The Flowers By Alice Walker Written in the 1970's The Flowers is set in the deep south of America and is about Myop, a small 10-year old African American girl who explores the grounds in which she lives. Walker explores how Myop
Poovey exhibits a nice pace in her essay by following up her thesis with an immediate example breaking down Emma Woodhouse’s view on marriage and love. Poovey states that Emma’s reluctant nature to marry is her awareness that based off her current social status marriage couldn’t give her anything she already has
“The Flowers” by Alice Walker is a short story written in the 1970’s. The story focuses on Myop, a ten year old African American girl who loves to explore the land in which she lives. Carefree and naïve, Myop decides to travel further away from her ‘Sharecropper cabin’ and travels deep inside the woods to unfamiliar land where she discovers the decomposed body of an African American man. It is then Myop quickly grows up and suddenly becomes aware of the world in which she lives. The story relies on setting and symbolism to convey the theme of departing innocence.
Eugenia Collier, the author of Marigolds evokes empathy in the audience to inspire action and bring about a deeper understanding of the world by using first person point of view in her text, so she used Lizabeth an imaginary person to tell a story from her point of view. She
Marriage In Pride and Prejudice, Jane Austen introduces the major thematic concept of marriage and financial wealth. Throughout the novel, Austen depicts various relationships that exhibit the two recurring themes. Set during the regency period, the perception of marriage revolves around a universal truth. Austen claims that a single man “must be in want of a wife.” Hence, the social stature and wealth of men were of principal importance for women. Austen, however, hints that the opposite may prove more exact: a single woman, under the social limitations, is in want of a husband. Through this speculation, Austen acknowledges that the economic pressure of social acceptance serves as a foundation for a proper marriage.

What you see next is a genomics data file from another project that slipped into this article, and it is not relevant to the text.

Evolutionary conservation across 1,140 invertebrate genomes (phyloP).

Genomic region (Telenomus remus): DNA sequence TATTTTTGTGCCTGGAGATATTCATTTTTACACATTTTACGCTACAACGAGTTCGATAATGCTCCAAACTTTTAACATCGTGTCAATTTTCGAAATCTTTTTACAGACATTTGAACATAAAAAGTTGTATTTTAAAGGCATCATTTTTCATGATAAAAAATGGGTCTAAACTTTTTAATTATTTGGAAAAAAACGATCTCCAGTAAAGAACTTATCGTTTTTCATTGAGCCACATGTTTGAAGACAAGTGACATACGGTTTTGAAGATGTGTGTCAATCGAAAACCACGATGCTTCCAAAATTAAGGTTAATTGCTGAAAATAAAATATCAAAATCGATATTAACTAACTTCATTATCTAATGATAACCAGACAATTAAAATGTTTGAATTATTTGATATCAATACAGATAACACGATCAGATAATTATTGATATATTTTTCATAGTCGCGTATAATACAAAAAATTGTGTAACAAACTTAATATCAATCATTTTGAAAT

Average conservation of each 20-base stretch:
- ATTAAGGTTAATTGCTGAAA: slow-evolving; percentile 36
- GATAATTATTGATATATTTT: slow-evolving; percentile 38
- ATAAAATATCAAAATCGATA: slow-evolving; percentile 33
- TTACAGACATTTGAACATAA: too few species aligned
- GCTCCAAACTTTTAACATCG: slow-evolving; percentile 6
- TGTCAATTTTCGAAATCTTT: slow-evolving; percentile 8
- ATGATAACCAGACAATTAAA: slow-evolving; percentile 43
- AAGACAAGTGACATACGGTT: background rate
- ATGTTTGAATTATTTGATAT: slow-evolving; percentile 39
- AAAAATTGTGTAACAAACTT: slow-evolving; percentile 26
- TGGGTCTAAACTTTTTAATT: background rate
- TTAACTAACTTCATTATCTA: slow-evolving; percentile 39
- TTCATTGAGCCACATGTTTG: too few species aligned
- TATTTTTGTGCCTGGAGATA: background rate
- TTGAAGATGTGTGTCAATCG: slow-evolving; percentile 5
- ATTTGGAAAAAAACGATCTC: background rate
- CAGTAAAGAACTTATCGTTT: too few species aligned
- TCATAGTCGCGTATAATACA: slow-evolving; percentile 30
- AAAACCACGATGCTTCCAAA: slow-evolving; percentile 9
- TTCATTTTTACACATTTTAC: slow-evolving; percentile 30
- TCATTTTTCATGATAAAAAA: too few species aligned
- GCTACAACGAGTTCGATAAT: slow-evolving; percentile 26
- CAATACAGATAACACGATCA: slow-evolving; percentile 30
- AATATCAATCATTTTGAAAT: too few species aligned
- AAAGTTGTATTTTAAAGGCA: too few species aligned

Instead of relying on another power that is above her, she takes her fate into her own hands and tries to save her own home. This self reliance develops early, and can also be seen much later in her life. When she is twenty-seven, Lily learns that her husband has a secret second family. She leaves him immediately and manages to annul the marriage. Although he had taken all of her money from their joint bank account, she does not go back to her parents in Arizona or try to find another husband to take care of her. Instead, she begins preparing for her future alone. “Since I obviously couldn't count on a man to take care of me, what I needed more than ever was a profession. I needed to get my college education and become a teacher . . . the time flew by, and when both the dispensation and the acceptance letter arrived, I had enough money for a year of college” (p. 90). Instead of wondering what to do and moping about her ex-husband, Lily is practical and knows what she wants to do next. She also mentions that she cannot depend on a husband to take care of her. If she did not have to fend for
In “Debasing Exchange: Edith Wharton’s The House of Mirth,” author Wai-Chee Dimock argues that the society portrayed in the novel, which is a reflection of 19th century upper class New York, revolves around the idea that the business ethics of the economic “marketplace” determines all aspects of the culture. More specifically, this causes all forms of social interactions to be viewed as “currency,” with the precise value of a certain act or relationship determined by whoever possesses the most power. As Dimock herself puts it, “as a controlling logic, a mode of human conduct and human association, the marketplace is everywhere and nowhere, ubiquitous and invisible” (375). While some might wonder whether the marketplace really is the ultimate guiding structure for this particular fictionalized society, Dimock contends nevertheless that this interpretation is a viable one, due to the marketplace’s “ability to reproduce itself,” and thus “assimilate everything… into its domain” (375). I myself find Dimock’s argument both interesting and useful in interpreting The House of Mirth because of the clarity with which she presents the often complicated, critical lens of Marxism.